7. THE HOLY SPIRIT AND CHRISTIAN THEOLOGY
So far, we have been reflecting on the experience of the Holy Spirit and the works accomplished by the Spirit. At some point, it also becomes helpful to inquire into what the gift of the Spirit means . . . what it signifies? By this, I mean not simply what the Spirit is doing to individuals and communities, but what is implied in the order of grace, or God�s activities among us. As with other important experiences in one�s life, one�s intellectual understanding makes a difference unto ongoing consent and integration, so it was inevitable that the early Christians and then later generations reflect on the theological meaning of the coming of the Spirit.
For the first Christians, who were primarily Jewish men and women, they must have looked to their Hebrew scriptures for guidance. The over-arching paradigm for their relationship with God was understood in terms of covenant�how they belonged to God and God to them--through the events, promises, and agreements related in their history. Space does not permit here a detailed treatment of the evolution of Hebrew covenants; we need only note here several points that seemed to be widely held among Jews of Jesus� time.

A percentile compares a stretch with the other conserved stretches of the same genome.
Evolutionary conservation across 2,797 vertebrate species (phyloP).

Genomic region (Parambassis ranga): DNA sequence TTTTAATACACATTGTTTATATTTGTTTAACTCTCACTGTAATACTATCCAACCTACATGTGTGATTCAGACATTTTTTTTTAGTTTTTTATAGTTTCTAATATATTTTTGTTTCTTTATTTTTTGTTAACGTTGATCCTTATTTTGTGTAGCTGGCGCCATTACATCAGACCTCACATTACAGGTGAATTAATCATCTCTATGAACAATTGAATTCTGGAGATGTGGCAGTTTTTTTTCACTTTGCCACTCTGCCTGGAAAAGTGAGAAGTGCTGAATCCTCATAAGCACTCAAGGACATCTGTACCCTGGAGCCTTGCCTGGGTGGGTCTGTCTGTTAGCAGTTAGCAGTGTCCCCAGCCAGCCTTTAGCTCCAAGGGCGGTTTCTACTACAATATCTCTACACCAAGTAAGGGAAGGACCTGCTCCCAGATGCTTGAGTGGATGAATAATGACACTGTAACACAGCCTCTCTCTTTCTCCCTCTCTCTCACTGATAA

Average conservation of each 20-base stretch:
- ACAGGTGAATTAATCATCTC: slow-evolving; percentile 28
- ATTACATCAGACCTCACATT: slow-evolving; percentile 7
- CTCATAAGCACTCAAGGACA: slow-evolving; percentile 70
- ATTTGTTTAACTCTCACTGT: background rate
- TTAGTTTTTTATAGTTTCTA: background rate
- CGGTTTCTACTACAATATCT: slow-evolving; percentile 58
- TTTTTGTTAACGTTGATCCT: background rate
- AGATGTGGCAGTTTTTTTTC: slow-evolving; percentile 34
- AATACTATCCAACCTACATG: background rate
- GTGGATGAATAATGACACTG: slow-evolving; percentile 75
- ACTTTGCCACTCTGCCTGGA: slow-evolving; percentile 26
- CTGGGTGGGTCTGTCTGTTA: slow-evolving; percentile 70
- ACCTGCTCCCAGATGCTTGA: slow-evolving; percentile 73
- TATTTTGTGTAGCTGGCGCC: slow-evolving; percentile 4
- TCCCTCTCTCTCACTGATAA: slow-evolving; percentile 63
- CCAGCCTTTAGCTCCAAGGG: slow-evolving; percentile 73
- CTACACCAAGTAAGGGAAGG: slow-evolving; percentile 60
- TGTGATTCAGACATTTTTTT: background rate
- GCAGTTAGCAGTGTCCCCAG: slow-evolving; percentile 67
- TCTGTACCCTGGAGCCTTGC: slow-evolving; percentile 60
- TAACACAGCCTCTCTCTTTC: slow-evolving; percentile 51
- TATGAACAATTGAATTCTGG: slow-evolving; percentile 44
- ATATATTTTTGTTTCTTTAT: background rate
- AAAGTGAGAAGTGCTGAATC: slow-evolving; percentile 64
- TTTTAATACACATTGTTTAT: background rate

1. The Mosaic Law and its elaboration through the ages defined the terms of the covenant. To be in covenant with God, one had to keep the Law.
2. A promise had been made to David that he would have a successor who would be the great king of the Jews�the Messiah. He would initiate a new covenant between God and humanity.
3. By and large, Jewish history was marred by infidelity to the terms of the covenant. It was very difficult to keep the Law.
4. In connection with the coming of the Messiah, a new capacity to keep the Law would be given. God would write the Law on their hearts and give them power to keep it from within. (Jer. 31: 31-34)